Ghillie Suit History


The word ‘ghillie’ is an old Scottish term for a special kind of game warden. Back in the day, Ghillies were made to protect the Lords land from poachers, and adopted the use of camouflage suits to help with this. They would also hide in the long grass and wait for unsuspecting game to wander by, then jump out and grab them with bare hands. They would then take their catches back to the castle so the Lord could shoot it in the castle courtyard in a “mock hunt.”

These olden day Ghillies, using their keen tracking and stalking skills combined with their incredible camouflage paved the way to the evolution of Ghille Suits. These suits completely change the odds out in the forest and make it a lot easier to hunt successfully. More recently Ghillies have been introduced into the game of paintball, giving a whole new sniper element to the game.

The base of the Ghillie is laden with heavy canvas to help pad the snipers torso during the long hours of the day while he lay on his stomach. Ghillie suits are made specifically to act as camouflage in certain environments, whether it be desert, woodland, moss or all seasons. The Ghillie suit is covered with numerous strips and strands of burlap/jute and cloth along with other natural material attached primarily to the garment. There are a range of different Ghillie suit variations for each environment, and often local elements including vines, twigs and branches are entwined into the suit. The most common are the Bow Hunter, the Bush Rag, the Stalker and the Chameleon. The strips and strands that make up the camouflage vary in length from 6-18 inches. A complete Ghillie suit may have up to 1,000 strips and strands attached to it. These attachments are what make the Ghillie suit so effective in breaking up the human form and blending with the area surroundings. Ghille suits normally come in 3-4 parts, often including Ghillie gloves, a Ghillie hat and a rifle wrap, which compliments your Ghillie suit by concealing your rifle also.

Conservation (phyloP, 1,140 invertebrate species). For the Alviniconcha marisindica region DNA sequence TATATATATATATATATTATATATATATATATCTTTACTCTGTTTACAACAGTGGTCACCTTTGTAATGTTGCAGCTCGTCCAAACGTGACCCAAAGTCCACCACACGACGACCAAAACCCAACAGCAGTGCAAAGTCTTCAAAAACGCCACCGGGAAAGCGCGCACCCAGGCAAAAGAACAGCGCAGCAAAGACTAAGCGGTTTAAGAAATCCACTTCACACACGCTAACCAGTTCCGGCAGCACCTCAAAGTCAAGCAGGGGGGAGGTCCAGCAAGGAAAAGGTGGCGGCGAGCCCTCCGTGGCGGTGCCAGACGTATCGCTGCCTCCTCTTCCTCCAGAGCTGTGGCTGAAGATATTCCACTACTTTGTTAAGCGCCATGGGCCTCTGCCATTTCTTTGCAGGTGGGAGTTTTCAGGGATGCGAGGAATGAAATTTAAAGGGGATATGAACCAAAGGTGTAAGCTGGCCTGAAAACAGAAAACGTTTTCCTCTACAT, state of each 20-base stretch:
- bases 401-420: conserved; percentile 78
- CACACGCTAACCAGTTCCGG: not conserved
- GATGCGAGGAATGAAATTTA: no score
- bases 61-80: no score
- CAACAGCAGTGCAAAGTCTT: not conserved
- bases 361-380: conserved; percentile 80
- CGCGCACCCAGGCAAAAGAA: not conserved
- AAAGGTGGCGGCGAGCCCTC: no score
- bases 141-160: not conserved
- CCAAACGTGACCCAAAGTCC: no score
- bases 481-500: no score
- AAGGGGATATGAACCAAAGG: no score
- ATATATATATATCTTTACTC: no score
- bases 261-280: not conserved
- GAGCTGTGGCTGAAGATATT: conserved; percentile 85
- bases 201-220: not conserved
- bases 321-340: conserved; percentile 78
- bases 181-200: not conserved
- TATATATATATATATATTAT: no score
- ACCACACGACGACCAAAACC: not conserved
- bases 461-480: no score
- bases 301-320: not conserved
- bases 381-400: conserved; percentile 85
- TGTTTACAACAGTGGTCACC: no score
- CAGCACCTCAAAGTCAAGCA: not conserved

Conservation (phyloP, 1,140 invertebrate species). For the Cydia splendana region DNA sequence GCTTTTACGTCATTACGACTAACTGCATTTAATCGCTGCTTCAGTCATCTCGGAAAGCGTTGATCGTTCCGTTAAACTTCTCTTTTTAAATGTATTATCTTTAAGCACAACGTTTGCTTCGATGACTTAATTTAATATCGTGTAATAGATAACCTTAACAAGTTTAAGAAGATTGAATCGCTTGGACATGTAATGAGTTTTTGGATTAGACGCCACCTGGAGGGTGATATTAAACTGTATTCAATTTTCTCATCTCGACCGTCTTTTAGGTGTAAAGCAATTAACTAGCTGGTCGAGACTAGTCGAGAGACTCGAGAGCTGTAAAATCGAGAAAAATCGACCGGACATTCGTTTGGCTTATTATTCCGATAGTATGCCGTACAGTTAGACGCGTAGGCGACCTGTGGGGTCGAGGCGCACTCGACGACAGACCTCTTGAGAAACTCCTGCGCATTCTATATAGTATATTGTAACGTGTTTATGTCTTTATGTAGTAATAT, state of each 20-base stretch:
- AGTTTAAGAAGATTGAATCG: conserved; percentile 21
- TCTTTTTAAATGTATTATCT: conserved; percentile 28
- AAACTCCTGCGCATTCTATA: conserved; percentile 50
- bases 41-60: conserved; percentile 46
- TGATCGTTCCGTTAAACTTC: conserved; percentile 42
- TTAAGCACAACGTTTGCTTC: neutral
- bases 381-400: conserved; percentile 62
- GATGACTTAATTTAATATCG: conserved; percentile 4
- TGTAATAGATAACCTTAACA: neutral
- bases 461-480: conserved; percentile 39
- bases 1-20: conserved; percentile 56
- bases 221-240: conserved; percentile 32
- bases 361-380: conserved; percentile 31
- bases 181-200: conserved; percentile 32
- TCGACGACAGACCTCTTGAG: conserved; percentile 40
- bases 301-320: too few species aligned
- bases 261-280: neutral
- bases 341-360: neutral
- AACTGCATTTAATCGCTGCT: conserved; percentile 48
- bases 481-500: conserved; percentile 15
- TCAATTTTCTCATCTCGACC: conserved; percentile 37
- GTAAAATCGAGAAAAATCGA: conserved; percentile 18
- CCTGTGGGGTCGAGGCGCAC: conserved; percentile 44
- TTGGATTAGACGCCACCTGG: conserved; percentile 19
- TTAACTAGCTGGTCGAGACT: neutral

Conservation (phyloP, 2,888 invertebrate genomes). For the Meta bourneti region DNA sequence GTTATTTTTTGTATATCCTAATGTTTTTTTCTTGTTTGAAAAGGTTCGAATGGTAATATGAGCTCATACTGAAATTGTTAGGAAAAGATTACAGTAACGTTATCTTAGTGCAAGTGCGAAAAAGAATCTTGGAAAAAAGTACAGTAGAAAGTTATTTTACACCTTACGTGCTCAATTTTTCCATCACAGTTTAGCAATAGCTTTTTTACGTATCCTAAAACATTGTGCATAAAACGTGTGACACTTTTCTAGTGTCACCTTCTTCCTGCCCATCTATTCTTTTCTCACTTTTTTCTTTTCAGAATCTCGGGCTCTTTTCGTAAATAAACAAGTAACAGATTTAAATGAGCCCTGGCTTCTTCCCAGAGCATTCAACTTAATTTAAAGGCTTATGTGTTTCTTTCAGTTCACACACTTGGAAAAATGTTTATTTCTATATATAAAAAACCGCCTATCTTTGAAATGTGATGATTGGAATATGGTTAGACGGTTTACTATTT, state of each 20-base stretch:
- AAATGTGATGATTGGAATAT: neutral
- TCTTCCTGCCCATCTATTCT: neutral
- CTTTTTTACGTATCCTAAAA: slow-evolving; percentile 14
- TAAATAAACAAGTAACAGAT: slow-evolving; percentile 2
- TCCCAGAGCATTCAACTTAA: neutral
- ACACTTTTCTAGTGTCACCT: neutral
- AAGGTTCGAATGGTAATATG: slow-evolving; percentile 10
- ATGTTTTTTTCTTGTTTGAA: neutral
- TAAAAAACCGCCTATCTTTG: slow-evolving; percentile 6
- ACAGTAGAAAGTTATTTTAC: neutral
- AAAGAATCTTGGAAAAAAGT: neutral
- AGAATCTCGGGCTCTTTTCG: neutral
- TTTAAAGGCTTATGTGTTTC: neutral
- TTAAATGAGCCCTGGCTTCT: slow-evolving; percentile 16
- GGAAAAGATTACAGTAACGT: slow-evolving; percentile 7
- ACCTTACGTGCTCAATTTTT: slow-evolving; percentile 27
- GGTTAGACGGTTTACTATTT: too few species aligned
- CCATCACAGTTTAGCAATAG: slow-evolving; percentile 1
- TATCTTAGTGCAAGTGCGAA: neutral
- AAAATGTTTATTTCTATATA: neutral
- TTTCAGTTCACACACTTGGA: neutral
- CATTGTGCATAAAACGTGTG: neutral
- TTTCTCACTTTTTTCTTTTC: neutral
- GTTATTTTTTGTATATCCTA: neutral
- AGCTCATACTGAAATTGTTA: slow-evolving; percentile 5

Making the right decision on what Ghillie suit to use is also very important. When hunting from a blind where only your torso is exposed a Ghillie Jacket is best to use. When hunting in thick low growing vegetation, the Ghillie Poncho will give you greater mobility and still offer all the camouflage you need. When in hunting in sparse cover its pretty hard to camouflage yourself, even with a Ghillie, you can use the base of a large tree or rock as a good way to breakup your profile, standing next to anything will improve the effectiveness of your camouflage.

These days, the top Ghillie suits have seamless, synthetic material on the inside which is comfortable and light weight. Material would also be water-proof , rot-proof , mildew resistant , fire-retardant , washable , odor-less and non-allergenic. An ultimate Ghille suit is one where one can stalk effectively but still stay very mobile, it also pays to look for breathable Ghillie suits as they tend to overheat very easily.

To purchase a DIY Ghillie Suit Kit and other Ghillie Suit Materials visit

Source by Mathew Paterson